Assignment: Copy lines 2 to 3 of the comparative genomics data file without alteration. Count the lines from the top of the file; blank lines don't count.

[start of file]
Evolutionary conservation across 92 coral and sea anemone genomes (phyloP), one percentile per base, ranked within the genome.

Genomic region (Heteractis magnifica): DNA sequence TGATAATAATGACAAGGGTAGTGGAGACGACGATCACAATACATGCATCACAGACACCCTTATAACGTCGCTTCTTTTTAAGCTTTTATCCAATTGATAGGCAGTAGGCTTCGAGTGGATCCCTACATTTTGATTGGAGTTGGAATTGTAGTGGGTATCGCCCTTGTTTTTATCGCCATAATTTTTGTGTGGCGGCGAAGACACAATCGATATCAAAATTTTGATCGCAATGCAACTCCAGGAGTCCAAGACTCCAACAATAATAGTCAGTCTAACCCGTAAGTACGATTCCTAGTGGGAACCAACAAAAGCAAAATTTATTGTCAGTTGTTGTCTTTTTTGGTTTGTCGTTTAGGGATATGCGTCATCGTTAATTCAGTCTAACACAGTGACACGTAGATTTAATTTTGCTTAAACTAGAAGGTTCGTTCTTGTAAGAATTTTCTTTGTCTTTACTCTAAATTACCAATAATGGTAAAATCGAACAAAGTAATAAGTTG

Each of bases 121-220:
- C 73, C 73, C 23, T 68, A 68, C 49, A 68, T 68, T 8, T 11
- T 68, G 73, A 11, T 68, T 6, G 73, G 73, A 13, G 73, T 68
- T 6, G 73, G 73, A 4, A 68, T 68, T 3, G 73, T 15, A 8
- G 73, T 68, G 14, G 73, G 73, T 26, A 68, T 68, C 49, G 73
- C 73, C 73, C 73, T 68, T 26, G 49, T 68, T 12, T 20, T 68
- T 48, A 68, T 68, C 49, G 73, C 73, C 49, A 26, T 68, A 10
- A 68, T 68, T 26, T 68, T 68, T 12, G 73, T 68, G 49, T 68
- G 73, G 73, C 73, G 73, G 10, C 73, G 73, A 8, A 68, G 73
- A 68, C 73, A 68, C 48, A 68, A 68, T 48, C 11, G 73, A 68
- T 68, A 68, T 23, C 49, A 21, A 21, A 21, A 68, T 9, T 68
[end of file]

Genomic region (Heteractis magnifica): DNA sequence TGATAATAATGACAAGGGTAGTGGAGACGACGATCACAATACATGCATCACAGACACCCTTATAACGTCGCTTCTTTTTAAGCTTTTATCCAATTGATAGGCAGTAGGCTTCGAGTGGATCCCTACATTTTGATTGGAGTTGGAATTGTAGTGGGTATCGCCCTTGTTTTTATCGCCATAATTTTTGTGTGGCGGCGAAGACACAATCGATATCAAAATTTTGATCGCAATGCAACTCCAGGAGTCCAAGACTCCAACAATAATAGTCAGTCTAACCCGTAAGTACGATTCCTAGTGGGAACCAACAAAAGCAAAATTTATTGTCAGTTGTTGTCTTTTTTGGTTTGTCGTTTAGGGATATGCGTCATCGTTAATTCAGTCTAACACAGTGACACGTAGATTTAATTTTGCTTAAACTAGAAGGTTCGTTCTTGTAAGAATTTTCTTTGTCTTTACTCTAAATTACCAATAATGGTAAAATCGAACAAAGTAATAAGTTG

Each of bases 121-220: